How the ALP’s new rules will affect you.

The Rules Report will be discussed some time late on Saturday morning.

The more involved you are in the Party, the more the new rules will impact you.

If you are not a party member, the main change you will see is more female MPs.  The new AA rules (Rules Report item 132, on page 70) will increase the percentage of Labor MPs who are female to 50% by 2025.

If you are a branch member, then at least 40% of your branch’s delegates to LGC, SEC and FEC must be women. This percentage will increase to 50% over time. If your branch already meets these targets, you may not notice much change – but a lot of branches are going to have to recruit additional women. Branches that don’t appoint enough women as delegates risk losing delegates to Electoral Councils.

If you are a branch secretary, then as well as the above, there other new rules to be aware of (such as Item 81, on page 46, Item ). Capitation fees have been abolished, which is one less thing to worry about. However, your branch returns must be in by 1st of April, or your delegates won’t be allowed to vote at the Electoral Council AGM. The president must sign the minutes at each meeting. And if you have a bank account with a ‘non approved financial institution’, you will need to move that bank account (Item 123, page 67). (At this stage, the only approved institution is, I believe, the CBA.)

If you are an Electoral Council secretary, then there are a number of new things to be aware of. You’ll really need to read the new rules.

In particular, Electoral Council secretaries need to be aware that:

  • The ‘minimum percentage’ is currently 40%, will rise to  45% in 2022 and to 50% in 2025. 40% and 45% round off – i.e to the nearest whole number. 50% rounds up. For eg, 45% of 3 rounds down to 1, but 50% of 3 rounds up to 2.
  • Electoral Councils must appoint at least the ‘minimum percentage’ of female delegates to annual Conference, and at least the minimum percentage of the following: President, Vice-Presidents, Secretary, Assistant Secretary, Treasurer and Fundraiser and, in a Federal Electorate Council, Political Education Officer (Item 132, page 70). If they do not do this then their delegates won’t be seated at Conference (Item 80, Page 45).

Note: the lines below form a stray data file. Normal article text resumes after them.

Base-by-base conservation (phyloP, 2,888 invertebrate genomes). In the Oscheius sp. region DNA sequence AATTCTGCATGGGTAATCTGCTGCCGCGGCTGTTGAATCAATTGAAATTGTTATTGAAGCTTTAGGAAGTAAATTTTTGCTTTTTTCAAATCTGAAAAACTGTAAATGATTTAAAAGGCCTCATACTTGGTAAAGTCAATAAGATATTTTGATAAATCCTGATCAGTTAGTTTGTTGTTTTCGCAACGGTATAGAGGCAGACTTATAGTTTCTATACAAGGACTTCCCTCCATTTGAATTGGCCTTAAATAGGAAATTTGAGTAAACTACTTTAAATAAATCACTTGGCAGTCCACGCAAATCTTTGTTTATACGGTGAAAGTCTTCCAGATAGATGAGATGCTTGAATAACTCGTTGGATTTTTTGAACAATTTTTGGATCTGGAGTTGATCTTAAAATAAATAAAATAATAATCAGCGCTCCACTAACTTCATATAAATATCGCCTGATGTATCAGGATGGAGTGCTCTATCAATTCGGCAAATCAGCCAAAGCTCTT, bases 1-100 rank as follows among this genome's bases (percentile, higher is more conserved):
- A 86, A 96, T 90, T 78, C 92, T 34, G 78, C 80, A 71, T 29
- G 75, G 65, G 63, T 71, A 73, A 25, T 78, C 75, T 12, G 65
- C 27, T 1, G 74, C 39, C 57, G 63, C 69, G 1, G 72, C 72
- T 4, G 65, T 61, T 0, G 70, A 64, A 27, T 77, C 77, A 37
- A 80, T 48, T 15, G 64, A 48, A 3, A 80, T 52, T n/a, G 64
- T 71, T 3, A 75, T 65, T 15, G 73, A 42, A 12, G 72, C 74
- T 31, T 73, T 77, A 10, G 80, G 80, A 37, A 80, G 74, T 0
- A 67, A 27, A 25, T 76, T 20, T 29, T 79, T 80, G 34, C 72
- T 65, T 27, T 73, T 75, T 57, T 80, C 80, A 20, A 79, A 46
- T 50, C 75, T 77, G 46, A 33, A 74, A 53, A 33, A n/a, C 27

• Electoral Council AGMs must be held between April 15 and 31 May. (Item 79, on page 45). There are some other changes around giving notice too, which you’ll need to familiarise yourself with, if you are responsible for this.
  • FECs are to appoint one delegate to Federal Conference – in years where there is expected to be a Federal Conference (Item 82, page 47).

If you are highly factionally involved, there will be even more changes. You’ll really need to read all the rule changes to see which ones apply to you.

For the factionally involved, probably the biggest is a reduction in the size of the Administrative Committee. There seems to be consensus that the current Committee is too big, but no consensus about what the right size is, or even around what process should be used to decide the correct size.

The ideal size was not discussed at the Rules Committee – it was just agreed that it should be smaller, but not how much smaller. There was discussion around when it should happen. There was no conclusion, but it seems likely to be some time after this conference but well before the next one.

My personal preference would be for this current Conference to change the rules, with the change to be effective at next Conference, not least because doing it between Conferences will probably require yet another Federal intervention, whereas making the change at Conference allows the new Committee to be chosen by Conference, with all the advantages that a democratic decision has. I can foresee this leading to internal conflicts over who is and is not on the Committee. Hopefully, such conflict, if it happens, won’t impact the wider party, but I would have preferred a model where any such conflict was directed into a democratic competition at Conference.

The other concern I have is that we haven’t put in place any mechanism to help make sure we hit our Affirmative Action targets for MPs. And if the quotas are not hit, then preselections have to be held over, which would be very difficult for all concerned.

What I would have liked to have seen would have been a ‘best of both genders’ model where, when a preselection round happens, you start at the top of each gender and whichever man and whichever woman got the most votes, they are both preselected, and then you work your way down until you meet the minimum target. Alternately, you could have a model where the Affirmative Action Bonus is calculated after votes are cast, and before results are announced. Either way, you avoid the risk that the mandatory targets are missed.

At this stage, there are no proposed amendments to the Rules Report. If there are, I’ll update you when I can.

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3 Responses to How the ALP’s new rules will affect you.

  1. Jennifer Jary says:

    Thank you. As a first time delegate to state conference in NSW later today I was glad to get your comments here.

    • lionel king says:

      need for branches to have debates on current and past issues
      our branch has agreed to discuss but then failed to carry out such

  2. Ben Aveling says:

    My pleasure. The more members understand how the Party works, the better the Party works.

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